When you look back to the previous picture, you can see that you got a vanilla installation of SQL Server 2019. There are our system databases, the crazy default settings, and that’s it. There are of course currently no other database. So you have to create your own databases, or you take an existing database (maybe from a Windows-based SQL Server installation) and you restore it in your Docker Container. Let’s do that now.
In my case I want to show you now the necessary steps how to restore AdventureWorks in the Docker Container. First of all you have to copy your backup file into the Docker Container. But you can’t do a regular cp command from the Terminal, because that command has no idea about your Docker Container. Makes somehow sense…
Therefore your Docker installation offers you the command cp with which you can copy a local file into a Docker Container and vice versa. Let’s take now our backup of AdventureWorks and copy it into the folder /var/backups of our Docker Container:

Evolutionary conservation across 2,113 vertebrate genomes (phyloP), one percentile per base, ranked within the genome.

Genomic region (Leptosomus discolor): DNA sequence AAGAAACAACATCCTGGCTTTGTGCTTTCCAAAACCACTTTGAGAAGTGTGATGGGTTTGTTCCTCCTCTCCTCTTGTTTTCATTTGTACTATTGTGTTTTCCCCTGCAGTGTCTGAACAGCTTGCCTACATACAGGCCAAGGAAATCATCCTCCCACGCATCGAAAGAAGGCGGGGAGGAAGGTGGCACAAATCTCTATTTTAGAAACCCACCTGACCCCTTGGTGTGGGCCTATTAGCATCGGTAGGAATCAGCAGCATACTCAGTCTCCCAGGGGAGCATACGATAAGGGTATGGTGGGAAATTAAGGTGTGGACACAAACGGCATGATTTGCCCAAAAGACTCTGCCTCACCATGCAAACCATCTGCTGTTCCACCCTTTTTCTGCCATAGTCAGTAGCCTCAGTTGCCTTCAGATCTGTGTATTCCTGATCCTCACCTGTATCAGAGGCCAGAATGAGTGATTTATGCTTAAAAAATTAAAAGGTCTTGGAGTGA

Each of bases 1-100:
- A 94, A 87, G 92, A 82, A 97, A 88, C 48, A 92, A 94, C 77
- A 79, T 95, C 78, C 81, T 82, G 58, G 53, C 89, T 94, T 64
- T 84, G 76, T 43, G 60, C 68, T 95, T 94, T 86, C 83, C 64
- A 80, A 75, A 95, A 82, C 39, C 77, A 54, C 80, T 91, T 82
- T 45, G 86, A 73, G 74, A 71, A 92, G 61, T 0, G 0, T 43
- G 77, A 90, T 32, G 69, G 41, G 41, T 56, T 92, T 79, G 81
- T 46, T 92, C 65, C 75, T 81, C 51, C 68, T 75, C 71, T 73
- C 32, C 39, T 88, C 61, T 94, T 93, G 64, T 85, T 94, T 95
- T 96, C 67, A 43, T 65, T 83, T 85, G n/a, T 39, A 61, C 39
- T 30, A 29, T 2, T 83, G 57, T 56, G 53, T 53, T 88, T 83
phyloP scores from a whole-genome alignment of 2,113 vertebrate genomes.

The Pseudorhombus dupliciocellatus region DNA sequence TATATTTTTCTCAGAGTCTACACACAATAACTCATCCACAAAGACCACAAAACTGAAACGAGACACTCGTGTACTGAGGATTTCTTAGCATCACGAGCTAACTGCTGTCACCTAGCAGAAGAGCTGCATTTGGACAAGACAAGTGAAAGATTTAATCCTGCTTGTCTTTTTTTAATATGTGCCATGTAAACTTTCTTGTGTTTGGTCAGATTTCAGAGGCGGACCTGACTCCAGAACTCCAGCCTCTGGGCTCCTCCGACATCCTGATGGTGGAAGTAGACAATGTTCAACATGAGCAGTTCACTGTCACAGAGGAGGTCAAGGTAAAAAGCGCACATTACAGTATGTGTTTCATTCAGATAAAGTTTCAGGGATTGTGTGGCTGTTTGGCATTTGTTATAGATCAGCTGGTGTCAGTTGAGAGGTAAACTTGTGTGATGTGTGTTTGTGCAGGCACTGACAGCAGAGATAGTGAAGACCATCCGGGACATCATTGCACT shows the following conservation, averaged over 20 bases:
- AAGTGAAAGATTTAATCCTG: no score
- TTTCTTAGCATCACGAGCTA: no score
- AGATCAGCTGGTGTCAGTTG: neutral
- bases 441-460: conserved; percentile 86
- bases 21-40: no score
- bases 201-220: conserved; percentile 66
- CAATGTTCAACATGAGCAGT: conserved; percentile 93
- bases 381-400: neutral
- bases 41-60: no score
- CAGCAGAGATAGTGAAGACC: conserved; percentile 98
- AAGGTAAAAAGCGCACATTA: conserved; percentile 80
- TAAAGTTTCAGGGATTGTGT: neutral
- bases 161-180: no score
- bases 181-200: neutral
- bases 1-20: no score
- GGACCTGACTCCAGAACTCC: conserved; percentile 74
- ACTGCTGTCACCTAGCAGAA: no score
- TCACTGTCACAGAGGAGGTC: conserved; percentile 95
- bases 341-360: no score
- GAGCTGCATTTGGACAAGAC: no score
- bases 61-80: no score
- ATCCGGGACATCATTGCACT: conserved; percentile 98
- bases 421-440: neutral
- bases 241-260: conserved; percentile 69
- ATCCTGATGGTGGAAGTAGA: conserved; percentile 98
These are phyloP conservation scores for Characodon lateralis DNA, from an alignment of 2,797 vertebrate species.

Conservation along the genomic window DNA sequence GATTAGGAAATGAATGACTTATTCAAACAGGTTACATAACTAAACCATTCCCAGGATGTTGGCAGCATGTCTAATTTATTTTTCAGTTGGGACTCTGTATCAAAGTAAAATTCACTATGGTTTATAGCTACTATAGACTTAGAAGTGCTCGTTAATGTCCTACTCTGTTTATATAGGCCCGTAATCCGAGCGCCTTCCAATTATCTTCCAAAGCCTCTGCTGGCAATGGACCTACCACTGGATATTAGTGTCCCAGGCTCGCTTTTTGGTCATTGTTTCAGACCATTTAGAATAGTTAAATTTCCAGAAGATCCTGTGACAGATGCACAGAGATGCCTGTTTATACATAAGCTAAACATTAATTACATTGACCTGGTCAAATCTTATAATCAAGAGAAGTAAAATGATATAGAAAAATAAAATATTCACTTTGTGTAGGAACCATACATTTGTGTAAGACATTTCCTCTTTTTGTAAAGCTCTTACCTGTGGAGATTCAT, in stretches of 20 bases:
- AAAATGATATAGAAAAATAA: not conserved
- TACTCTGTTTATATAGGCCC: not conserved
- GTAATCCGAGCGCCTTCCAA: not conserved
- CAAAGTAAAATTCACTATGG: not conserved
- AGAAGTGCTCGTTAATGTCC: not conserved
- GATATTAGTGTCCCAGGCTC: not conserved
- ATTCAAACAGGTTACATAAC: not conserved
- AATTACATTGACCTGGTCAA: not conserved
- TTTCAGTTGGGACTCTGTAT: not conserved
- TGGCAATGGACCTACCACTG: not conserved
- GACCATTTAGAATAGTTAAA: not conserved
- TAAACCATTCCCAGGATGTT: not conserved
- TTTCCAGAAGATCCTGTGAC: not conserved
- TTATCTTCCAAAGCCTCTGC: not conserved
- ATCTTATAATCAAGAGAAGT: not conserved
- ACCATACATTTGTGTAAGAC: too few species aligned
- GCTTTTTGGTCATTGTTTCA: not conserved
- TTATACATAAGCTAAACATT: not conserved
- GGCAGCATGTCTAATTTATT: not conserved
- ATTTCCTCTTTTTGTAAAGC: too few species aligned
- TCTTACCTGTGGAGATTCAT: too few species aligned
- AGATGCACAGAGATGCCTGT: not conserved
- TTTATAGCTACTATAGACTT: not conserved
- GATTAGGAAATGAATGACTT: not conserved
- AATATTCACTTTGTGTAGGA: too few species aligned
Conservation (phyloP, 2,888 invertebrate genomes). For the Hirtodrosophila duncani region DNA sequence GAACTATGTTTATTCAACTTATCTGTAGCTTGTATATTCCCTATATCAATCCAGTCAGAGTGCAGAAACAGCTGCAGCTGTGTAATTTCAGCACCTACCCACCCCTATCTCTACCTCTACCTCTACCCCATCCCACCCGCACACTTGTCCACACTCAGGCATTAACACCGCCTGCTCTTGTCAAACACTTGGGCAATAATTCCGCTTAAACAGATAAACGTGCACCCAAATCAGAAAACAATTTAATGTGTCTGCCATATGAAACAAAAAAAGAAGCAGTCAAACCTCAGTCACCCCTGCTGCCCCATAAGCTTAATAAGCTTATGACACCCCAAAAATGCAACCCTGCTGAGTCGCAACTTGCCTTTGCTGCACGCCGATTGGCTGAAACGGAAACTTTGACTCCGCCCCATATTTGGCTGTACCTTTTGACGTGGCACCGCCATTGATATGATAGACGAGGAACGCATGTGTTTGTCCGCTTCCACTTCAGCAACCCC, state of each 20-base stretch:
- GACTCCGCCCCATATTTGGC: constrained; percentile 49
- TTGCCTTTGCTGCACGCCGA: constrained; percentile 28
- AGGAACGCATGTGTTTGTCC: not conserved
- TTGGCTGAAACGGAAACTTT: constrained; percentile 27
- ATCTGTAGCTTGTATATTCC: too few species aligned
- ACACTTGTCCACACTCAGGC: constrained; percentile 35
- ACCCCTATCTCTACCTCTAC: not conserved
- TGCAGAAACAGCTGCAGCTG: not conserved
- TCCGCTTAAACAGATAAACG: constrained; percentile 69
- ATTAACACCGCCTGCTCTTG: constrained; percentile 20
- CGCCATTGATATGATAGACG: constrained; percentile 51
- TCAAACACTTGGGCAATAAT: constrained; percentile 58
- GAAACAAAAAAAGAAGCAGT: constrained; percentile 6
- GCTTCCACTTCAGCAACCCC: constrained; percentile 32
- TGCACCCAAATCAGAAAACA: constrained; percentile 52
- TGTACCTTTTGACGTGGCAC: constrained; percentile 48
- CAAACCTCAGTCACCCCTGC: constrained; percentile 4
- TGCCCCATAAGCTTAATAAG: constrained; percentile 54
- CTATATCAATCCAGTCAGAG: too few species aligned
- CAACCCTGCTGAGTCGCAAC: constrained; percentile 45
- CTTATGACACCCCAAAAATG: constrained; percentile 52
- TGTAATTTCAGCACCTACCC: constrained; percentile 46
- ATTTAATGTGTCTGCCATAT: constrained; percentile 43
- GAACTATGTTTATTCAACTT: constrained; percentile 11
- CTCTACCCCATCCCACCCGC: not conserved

docker cp AdventureWorks2014.bak sql2019_ctp2:/var/backups/AdventureWorks2014.bak
After you have copied the backup file, we can now restore the database. But the destination folders are different as on a Windows-based SQL Server installation, therefore we also have to move our data and log files. Therefore I have executed in the first step the following command to get the logical file names of our database backup.
RESTORE FILELISTONLY FROM DISK = ‘/var/backups/AdventureWorks2014.bak’
And based on that information, let’s perform now the restore of our database.
RESTORE DATABASE AdventureWorks2014 FROM DISK = ‘/var/backups/AdventureWorks2014.bak’
MOVE ‘AdventureWorks2014_Data’ TO ‘/var/opt/mssql/data/Adventureworks2014.mdf’,
MOVE ‘AdventureWorks2014_Log’ TO ‘/var/opt/mssql/data/Adventureworks2014.ldf’
As you can see I’m moving the data and log files into the folder /var/opt/mssql/data. And now we have our AdventureWorks database restored in our Docker Container.
When you are finished with your work in your Docker Container, you can stop the Container with the following command:
docker stop sql2019_ctp2
And with a docker start command, you can restart your Container again:
docker start sql2019_ctp2
In that case, all the changes that you have done in your Docker Container (like restoring the AdventureWorks database), are persisted across restarts.
Running SQL Server natively on a Mac or on Linux was always a huge April fool. But with the introduction of Docker, and the SQL Server support for it, it’s now real. You can now run natively SQL Server on the Mac, and with the help of Azure Data Studio you can even access SQL Server with a native MacOS application. We have really exiting times ahead of us!
Thanks for your time,